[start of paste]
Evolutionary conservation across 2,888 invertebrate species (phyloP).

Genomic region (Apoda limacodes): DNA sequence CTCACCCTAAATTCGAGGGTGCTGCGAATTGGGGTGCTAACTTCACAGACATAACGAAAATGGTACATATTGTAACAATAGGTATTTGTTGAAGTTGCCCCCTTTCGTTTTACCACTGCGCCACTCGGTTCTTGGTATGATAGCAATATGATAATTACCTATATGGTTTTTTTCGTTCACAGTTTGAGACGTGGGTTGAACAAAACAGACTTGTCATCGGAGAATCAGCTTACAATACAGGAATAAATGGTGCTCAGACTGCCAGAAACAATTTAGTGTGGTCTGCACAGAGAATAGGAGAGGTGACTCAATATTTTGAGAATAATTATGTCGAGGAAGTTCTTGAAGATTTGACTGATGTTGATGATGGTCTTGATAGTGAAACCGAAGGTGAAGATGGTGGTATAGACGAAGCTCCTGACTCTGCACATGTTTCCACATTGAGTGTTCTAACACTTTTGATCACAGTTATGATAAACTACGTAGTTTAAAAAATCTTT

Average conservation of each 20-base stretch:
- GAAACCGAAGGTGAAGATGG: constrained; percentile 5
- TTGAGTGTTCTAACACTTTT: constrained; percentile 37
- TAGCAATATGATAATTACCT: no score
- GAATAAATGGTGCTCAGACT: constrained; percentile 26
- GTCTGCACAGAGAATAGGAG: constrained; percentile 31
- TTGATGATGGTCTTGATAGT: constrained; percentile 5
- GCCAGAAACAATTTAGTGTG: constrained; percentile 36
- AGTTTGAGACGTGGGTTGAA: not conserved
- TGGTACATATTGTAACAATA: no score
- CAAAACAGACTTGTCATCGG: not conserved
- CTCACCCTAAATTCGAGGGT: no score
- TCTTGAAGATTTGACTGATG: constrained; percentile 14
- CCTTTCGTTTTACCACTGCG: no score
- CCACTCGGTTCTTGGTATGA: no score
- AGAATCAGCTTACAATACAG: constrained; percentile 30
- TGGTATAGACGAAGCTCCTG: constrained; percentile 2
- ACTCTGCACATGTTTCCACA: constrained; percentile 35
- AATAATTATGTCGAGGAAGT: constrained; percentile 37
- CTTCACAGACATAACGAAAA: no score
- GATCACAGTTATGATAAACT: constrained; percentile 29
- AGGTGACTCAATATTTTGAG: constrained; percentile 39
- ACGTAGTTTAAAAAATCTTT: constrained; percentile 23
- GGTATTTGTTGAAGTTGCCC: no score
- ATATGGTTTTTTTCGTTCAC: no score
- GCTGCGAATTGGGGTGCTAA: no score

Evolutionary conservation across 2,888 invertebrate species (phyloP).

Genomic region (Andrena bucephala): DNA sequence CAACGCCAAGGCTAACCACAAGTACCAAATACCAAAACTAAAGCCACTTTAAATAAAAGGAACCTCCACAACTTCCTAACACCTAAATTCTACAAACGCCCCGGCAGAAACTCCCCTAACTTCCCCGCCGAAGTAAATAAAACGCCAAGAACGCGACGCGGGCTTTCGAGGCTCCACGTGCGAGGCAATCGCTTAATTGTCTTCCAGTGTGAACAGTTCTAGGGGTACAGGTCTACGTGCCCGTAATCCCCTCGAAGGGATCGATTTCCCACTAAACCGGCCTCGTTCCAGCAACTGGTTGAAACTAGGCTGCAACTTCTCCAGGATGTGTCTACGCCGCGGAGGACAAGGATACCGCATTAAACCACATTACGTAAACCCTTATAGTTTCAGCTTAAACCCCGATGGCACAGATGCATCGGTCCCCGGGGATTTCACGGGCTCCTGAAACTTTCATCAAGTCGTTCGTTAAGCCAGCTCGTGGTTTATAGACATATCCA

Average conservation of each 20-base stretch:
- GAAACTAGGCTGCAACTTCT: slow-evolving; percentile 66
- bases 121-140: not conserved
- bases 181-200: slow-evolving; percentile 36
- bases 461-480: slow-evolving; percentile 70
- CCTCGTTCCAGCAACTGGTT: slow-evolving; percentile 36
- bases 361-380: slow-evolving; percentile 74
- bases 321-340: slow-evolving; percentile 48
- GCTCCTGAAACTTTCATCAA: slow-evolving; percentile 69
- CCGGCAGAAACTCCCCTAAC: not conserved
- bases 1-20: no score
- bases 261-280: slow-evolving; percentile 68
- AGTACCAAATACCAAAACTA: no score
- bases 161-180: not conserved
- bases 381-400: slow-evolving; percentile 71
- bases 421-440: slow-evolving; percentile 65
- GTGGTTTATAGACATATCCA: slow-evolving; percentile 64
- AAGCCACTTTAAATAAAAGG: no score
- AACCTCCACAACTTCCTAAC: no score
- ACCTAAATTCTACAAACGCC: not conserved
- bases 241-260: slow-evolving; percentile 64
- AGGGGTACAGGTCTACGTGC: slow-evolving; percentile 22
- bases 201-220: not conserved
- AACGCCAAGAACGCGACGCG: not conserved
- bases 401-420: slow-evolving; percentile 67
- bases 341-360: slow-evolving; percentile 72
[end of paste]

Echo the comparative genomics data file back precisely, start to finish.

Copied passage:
Evolutionary conservation across 2,888 invertebrate species (phyloP).

Genomic region (Apoda limacodes): DNA sequence CTCACCCTAAATTCGAGGGTGCTGCGAATTGGGGTGCTAACTTCACAGACATAACGAAAATGGTACATATTGTAACAATAGGTATTTGTTGAAGTTGCCCCCTTTCGTTTTACCACTGCGCCACTCGGTTCTTGGTATGATAGCAATATGATAATTACCTATATGGTTTTTTTCGTTCACAGTTTGAGACGTGGGTTGAACAAAACAGACTTGTCATCGGAGAATCAGCTTACAATACAGGAATAAATGGTGCTCAGACTGCCAGAAACAATTTAGTGTGGTCTGCACAGAGAATAGGAGAGGTGACTCAATATTTTGAGAATAATTATGTCGAGGAAGTTCTTGAAGATTTGACTGATGTTGATGATGGTCTTGATAGTGAAACCGAAGGTGAAGATGGTGGTATAGACGAAGCTCCTGACTCTGCACATGTTTCCACATTGAGTGTTCTAACACTTTTGATCACAGTTATGATAAACTACGTAGTTTAAAAAATCTTT

Average conservation of each 20-base stretch:
- GAAACCGAAGGTGAAGATGG: constrained; percentile 5
- TTGAGTGTTCTAACACTTTT: constrained; percentile 37
- TAGCAATATGATAATTACCT: no score
- GAATAAATGGTGCTCAGACT: constrained; percentile 26
- GTCTGCACAGAGAATAGGAG: constrained; percentile 31
- TTGATGATGGTCTTGATAGT: constrained; percentile 5
- GCCAGAAACAATTTAGTGTG: constrained; percentile 36
- AGTTTGAGACGTGGGTTGAA: not conserved
- TGGTACATATTGTAACAATA: no score
- CAAAACAGACTTGTCATCGG: not conserved
- CTCACCCTAAATTCGAGGGT: no score
- TCTTGAAGATTTGACTGATG: constrained; percentile 14
- CCTTTCGTTTTACCACTGCG: no score
- CCACTCGGTTCTTGGTATGA: no score
- AGAATCAGCTTACAATACAG: constrained; percentile 30
- TGGTATAGACGAAGCTCCTG: constrained; percentile 2
- ACTCTGCACATGTTTCCACA: constrained; percentile 35
- AATAATTATGTCGAGGAAGT: constrained; percentile 37
- CTTCACAGACATAACGAAAA: no score
- GATCACAGTTATGATAAACT: constrained; percentile 29
- AGGTGACTCAATATTTTGAG: constrained; percentile 39
- ACGTAGTTTAAAAAATCTTT: constrained; percentile 23
- GGTATTTGTTGAAGTTGCCC: no score
- ATATGGTTTTTTTCGTTCAC: no score
- GCTGCGAATTGGGGTGCTAA: no score

Evolutionary conservation across 2,888 invertebrate species (phyloP).

Genomic region (Andrena bucephala): DNA sequence CAACGCCAAGGCTAACCACAAGTACCAAATACCAAAACTAAAGCCACTTTAAATAAAAGGAACCTCCACAACTTCCTAACACCTAAATTCTACAAACGCCCCGGCAGAAACTCCCCTAACTTCCCCGCCGAAGTAAATAAAACGCCAAGAACGCGACGCGGGCTTTCGAGGCTCCACGTGCGAGGCAATCGCTTAATTGTCTTCCAGTGTGAACAGTTCTAGGGGTACAGGTCTACGTGCCCGTAATCCCCTCGAAGGGATCGATTTCCCACTAAACCGGCCTCGTTCCAGCAACTGGTTGAAACTAGGCTGCAACTTCTCCAGGATGTGTCTACGCCGCGGAGGACAAGGATACCGCATTAAACCACATTACGTAAACCCTTATAGTTTCAGCTTAAACCCCGATGGCACAGATGCATCGGTCCCCGGGGATTTCACGGGCTCCTGAAACTTTCATCAAGTCGTTCGTTAAGCCAGCTCGTGGTTTATAGACATATCCA

Average conservation of each 20-base stretch:
- GAAACTAGGCTGCAACTTCT: slow-evolving; percentile 66
- bases 121-140: not conserved
- bases 181-200: slow-evolving; percentile 36
- bases 461-480: slow-evolving; percentile 70
- CCTCGTTCCAGCAACTGGTT: slow-evolving; percentile 36
- bases 361-380: slow-evolving; percentile 74
- bases 321-340: slow-evolving; percentile 48
- GCTCCTGAAACTTTCATCAA: slow-evolving; percentile 69
- CCGGCAGAAACTCCCCTAAC: not conserved
- bases 1-20: no score
- bases 261-280: slow-evolving; percentile 68
- AGTACCAAATACCAAAACTA: no score
- bases 161-180: not conserved
- bases 381-400: slow-evolving; percentile 71
- bases 421-440: slow-evolving; percentile 65
- GTGGTTTATAGACATATCCA: slow-evolving; percentile 64
- AAGCCACTTTAAATAAAAGG: no score
- AACCTCCACAACTTCCTAAC: no score
- ACCTAAATTCTACAAACGCC: not conserved
- bases 241-260: slow-evolving; percentile 64
- AGGGGTACAGGTCTACGTGC: slow-evolving; percentile 22
- bases 201-220: not conserved
- AACGCCAAGAACGCGACGCG: not conserved
- bases 401-420: slow-evolving; percentile 67
- bases 341-360: slow-evolving; percentile 72